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Saturday, January 28, 2012


Patience is essential to the long run.

As I ran down the spiral ramp on the Lamar footbridge and considered how many miles I had left, I thought about how I got where I was, running 14 miles on a Saturday just because. It's been a long road, figuratively and literally, and the extended time involved is, I think, why it works.

To accomplish great things, you need to be patient, and this is not an area of my life where I excel. When I really want something, I tend to throw myself in headfirst. The trouble is, this can lead to injury in running and burnout in all other aspects of life. What I should do is ease myself in and gradually work up to the extreme level at which I want to participate. Normally, I'm terrible about this.

Saturdays test my patience more than any other day of the week. For 12 weeks out of every year, this is mostly due to the Notre Dame football team, but recently there have been other events that push my limits. First, there are my long runs, which require me to maintain a steady pace for an extended period of time. Then we have dog training classes, which are going very well, but you can't expect results too quickly, and, well, I do. Plus, with all our extra weekend activities, we spend a lot more time in the car, and driving in Austin is never a picnic. No, Saturdays are not good for my level of patience.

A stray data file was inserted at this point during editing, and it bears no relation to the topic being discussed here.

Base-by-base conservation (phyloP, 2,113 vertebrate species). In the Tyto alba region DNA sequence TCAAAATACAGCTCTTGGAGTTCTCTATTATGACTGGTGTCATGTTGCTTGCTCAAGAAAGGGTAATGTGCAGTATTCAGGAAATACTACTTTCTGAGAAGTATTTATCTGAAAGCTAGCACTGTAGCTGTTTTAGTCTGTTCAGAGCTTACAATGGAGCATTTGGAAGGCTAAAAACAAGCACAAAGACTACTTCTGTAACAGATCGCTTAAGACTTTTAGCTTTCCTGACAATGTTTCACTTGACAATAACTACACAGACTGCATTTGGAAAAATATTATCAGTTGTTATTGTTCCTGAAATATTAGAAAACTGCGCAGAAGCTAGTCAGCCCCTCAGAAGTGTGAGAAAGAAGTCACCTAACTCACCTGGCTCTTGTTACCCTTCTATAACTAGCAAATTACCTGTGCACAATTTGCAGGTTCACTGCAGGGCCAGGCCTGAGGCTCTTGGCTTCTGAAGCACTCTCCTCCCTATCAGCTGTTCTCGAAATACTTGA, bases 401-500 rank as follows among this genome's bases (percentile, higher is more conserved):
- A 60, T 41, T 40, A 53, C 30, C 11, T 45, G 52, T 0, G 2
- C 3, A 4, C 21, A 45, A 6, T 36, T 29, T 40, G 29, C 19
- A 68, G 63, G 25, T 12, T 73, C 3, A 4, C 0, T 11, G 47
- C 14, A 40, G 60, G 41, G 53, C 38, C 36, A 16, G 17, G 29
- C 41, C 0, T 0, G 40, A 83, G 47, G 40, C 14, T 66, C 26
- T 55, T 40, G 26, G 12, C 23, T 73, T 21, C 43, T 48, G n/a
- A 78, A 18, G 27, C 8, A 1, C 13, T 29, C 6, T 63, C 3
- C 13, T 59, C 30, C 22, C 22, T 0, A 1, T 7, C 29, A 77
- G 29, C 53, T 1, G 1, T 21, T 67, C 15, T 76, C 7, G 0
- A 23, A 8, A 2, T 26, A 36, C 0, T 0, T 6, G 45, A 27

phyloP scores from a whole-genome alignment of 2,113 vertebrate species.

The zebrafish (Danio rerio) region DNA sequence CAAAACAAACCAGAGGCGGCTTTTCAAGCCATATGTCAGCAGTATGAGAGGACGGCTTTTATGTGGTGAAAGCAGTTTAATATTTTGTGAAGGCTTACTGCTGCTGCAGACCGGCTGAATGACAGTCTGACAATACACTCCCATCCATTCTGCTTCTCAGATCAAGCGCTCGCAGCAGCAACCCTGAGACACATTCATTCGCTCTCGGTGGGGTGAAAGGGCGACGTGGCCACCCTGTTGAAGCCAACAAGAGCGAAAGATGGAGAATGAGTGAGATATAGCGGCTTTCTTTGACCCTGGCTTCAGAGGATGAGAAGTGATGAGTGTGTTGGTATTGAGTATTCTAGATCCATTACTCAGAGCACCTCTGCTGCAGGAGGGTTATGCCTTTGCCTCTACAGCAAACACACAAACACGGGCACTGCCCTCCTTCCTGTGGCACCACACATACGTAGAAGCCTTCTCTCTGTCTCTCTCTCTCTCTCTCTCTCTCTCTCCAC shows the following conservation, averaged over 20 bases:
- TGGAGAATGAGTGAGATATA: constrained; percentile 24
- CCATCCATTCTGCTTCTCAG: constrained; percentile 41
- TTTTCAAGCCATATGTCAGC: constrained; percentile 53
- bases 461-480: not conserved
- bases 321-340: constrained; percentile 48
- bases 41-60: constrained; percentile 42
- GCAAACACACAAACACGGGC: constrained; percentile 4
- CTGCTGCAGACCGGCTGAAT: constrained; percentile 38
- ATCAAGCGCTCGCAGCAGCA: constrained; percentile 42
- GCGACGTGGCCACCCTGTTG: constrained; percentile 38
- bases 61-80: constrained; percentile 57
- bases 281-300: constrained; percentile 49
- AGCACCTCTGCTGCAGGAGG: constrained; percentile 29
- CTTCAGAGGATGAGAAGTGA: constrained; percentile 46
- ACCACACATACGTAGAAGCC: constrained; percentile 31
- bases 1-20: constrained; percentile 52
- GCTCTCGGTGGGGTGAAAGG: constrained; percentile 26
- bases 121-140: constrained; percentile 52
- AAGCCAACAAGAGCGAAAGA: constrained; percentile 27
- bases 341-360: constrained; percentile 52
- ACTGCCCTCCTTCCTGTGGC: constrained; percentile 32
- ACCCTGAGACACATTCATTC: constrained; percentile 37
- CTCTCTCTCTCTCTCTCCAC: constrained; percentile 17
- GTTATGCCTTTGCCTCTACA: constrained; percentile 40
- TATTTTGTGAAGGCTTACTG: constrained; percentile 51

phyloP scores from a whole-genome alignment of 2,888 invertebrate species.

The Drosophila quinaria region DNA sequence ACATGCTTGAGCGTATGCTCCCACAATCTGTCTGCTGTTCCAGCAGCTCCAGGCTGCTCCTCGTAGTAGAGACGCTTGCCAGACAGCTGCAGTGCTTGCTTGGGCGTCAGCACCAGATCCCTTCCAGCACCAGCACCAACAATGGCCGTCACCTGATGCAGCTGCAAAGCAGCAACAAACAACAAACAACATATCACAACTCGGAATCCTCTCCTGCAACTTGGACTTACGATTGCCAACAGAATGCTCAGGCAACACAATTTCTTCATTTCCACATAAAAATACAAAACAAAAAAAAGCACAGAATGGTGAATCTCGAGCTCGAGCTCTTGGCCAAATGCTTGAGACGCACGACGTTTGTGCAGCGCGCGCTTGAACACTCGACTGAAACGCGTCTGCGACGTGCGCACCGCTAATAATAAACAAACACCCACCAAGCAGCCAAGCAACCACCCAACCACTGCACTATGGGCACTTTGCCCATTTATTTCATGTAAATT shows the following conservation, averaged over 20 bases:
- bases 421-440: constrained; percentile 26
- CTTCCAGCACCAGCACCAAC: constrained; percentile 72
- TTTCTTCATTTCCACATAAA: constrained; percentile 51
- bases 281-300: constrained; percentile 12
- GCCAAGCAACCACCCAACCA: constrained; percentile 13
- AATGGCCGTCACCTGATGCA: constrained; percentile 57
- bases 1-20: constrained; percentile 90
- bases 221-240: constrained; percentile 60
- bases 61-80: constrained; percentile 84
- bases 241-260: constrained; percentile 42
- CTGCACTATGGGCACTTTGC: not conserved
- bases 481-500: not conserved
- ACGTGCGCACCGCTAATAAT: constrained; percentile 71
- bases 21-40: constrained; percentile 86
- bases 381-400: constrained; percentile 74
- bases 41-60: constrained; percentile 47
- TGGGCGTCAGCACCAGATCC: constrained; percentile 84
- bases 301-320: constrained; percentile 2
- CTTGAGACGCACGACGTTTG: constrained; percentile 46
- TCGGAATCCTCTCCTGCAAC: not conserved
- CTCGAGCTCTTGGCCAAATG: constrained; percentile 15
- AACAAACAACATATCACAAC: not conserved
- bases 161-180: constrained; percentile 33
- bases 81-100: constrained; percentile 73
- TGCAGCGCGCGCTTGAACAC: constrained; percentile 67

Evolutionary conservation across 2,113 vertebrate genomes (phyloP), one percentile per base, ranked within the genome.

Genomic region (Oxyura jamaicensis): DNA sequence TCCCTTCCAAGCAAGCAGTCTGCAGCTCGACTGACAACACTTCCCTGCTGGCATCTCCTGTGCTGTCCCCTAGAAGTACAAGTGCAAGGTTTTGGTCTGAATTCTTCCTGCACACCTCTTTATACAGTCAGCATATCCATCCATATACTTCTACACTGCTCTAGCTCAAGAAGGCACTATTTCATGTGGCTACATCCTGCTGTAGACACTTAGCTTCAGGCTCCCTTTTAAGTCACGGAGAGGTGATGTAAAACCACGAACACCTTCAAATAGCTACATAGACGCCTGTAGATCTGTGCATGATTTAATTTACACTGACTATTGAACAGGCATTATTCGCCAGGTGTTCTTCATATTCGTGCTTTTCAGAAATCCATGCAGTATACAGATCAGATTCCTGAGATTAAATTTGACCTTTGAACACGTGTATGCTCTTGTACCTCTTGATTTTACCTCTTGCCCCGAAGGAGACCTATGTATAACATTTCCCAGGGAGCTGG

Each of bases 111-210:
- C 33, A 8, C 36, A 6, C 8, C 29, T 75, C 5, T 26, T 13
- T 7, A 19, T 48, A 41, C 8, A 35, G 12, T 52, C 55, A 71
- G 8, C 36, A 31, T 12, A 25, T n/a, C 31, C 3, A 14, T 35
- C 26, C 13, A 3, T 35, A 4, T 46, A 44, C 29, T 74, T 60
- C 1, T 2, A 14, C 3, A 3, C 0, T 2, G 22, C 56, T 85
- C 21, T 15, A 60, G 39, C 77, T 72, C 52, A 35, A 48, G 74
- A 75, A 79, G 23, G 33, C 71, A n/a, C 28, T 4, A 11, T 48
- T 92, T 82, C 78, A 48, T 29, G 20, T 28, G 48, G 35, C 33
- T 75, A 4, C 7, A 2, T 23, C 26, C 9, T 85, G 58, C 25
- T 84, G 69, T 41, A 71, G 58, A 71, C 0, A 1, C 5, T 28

However, this month has been a big change for me. Even though I'm running every day, I'm not trying to make any specific pace goals (other than my speed work days). Since I don't have a race looming on the horizon, I have no reason to push myself above and beyond my current level of fitness. Predictably, doing a slow accumulation of miles has created a much higher level of fitness than running myself to exhaustion ever did.

I'm realizing now that this is the most essential bit of information that I could share with someone who wants to be a better runner: you must be patient. Not only do you have to take the time and make the effort, but you also need to accept that the improvement may not happen as quickly as you want. Trust in the wisdom of those who have done this longer than you (by which I mean coaches, authors and people with various degrees, not me). Find your limits and exceed them, but not by too much, too quickly.

Patience in life is a virtue. Patience in running is essential.

Saturday's Run:
14.30 Miles

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